“I’ve had a bit of time at home now, which has been great to soak up some time with the family after a long season,” the Team Sky man said.
“I’ve done the odd ride here or there, but mainly I’ve just enjoyed getting out for a coffee ride and meet up with some friends. It’s nice to be home again, it feels like being on holiday even at home.”
Froome is set to return to full training midway through November, before discussing his race plan for the 2018 season with Team Sky bosses.
Despite noting that he doesn’t see any reason as to why he wouldn’t be on the start line in Vendee next July as he attempts to win his fifth Tour de France, whether this is after a tilt at the Giro d’Italia has yet to be decided.
“Everything is a possibility at the moment. The Giro can always be hit and miss [in terms of weather] at that time of year so it may depend on the race location. Obviously, the start in Jerusalem is pretty different as well but we’ll have to see what the race looks like first before we make any calls.”
Back to back Grand Tours in Italy and France would see Froome competing in four in a row including his 2017 participations. A tactic which has seen other rivals such as Nairo Quintana falter.
“I don’t necessarily see it as four in a row in that sense. It wasn’t like I have kept going after the Vuelta so I’m not that concerned about that,” Froome said.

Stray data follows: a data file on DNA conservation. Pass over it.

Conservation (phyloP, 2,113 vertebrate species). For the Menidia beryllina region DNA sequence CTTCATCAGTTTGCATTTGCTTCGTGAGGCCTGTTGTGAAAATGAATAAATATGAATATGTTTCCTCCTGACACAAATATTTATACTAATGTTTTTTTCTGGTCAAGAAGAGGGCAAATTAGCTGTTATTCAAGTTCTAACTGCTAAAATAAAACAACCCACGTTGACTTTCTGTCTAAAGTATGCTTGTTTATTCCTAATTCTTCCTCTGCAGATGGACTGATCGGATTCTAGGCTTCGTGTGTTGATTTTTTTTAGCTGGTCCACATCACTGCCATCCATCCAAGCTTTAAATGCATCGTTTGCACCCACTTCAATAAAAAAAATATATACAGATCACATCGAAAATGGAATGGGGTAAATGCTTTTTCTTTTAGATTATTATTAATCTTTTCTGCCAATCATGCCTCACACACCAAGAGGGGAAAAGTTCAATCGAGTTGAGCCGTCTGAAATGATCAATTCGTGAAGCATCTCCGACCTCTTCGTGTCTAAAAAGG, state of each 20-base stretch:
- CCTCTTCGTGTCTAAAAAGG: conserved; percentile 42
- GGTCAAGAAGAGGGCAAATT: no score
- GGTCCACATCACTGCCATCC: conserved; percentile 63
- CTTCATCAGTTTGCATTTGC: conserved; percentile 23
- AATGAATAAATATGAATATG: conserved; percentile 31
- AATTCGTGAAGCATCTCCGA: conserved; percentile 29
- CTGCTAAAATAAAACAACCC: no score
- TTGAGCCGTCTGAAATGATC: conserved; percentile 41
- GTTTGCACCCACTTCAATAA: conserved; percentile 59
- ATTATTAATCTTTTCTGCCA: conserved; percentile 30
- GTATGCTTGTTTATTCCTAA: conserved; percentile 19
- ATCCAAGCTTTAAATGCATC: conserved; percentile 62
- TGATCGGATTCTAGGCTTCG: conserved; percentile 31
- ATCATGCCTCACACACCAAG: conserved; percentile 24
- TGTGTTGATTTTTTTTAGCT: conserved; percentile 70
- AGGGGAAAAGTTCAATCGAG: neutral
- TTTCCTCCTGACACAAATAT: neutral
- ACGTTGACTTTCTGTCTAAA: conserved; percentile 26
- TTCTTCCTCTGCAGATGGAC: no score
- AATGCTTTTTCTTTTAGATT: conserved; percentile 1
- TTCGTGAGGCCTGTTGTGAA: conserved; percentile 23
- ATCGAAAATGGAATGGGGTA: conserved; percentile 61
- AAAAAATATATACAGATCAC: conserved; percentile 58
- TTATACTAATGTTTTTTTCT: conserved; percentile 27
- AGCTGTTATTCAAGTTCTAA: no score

“But doing two Grand Tours in a row is tough, if the second one is the Tour de France it makes it even more challenging for sure.”
Another decision that is up in the air is which Grand Tour 2017 revelation Tom Dumoulin will ride in the 2018 season, as Froome is well aware the Team Sunweb rider will be his immediate threat in the coming months.
“He is someone who I haven’t really gone head-to-head properly in a GC sense but I definitely look forward to that challenge. He is very different to my other rivals as he is the strongest time triallist in the world and is very competent on the climbs and knows how to pace himself as well.”
“I’d say out of the other GC riders he is the only guy who really paces himself when there are accelerations; you have seen him get dropped but he is not actually dropped as he is just managing his pace. He is the only other GC rider I’ve seen doing that which is a big skill to have.”
Dumoulin’s victory at last year’s Giro d’Italia didn’t come as a surprise to Froome, who wagered a friendly bet of 10 euros on the Dutchman securing his first Grand Tour victory with some friends.
One of Froome’s rivals who Dumoulin is looking to displace is Alberto Contador, who Froome is set to face for the last time in Shanghai.
“He has animated the races, for the last few years especially and I’m sure there are going to be a lot of people sad to see him go,” said Froome.
“I’m not going to miss his attacks and causing a lot of anxiety back in the peloton to catch him again but certainly it has been exciting racing with him as you never know what was going to happen.”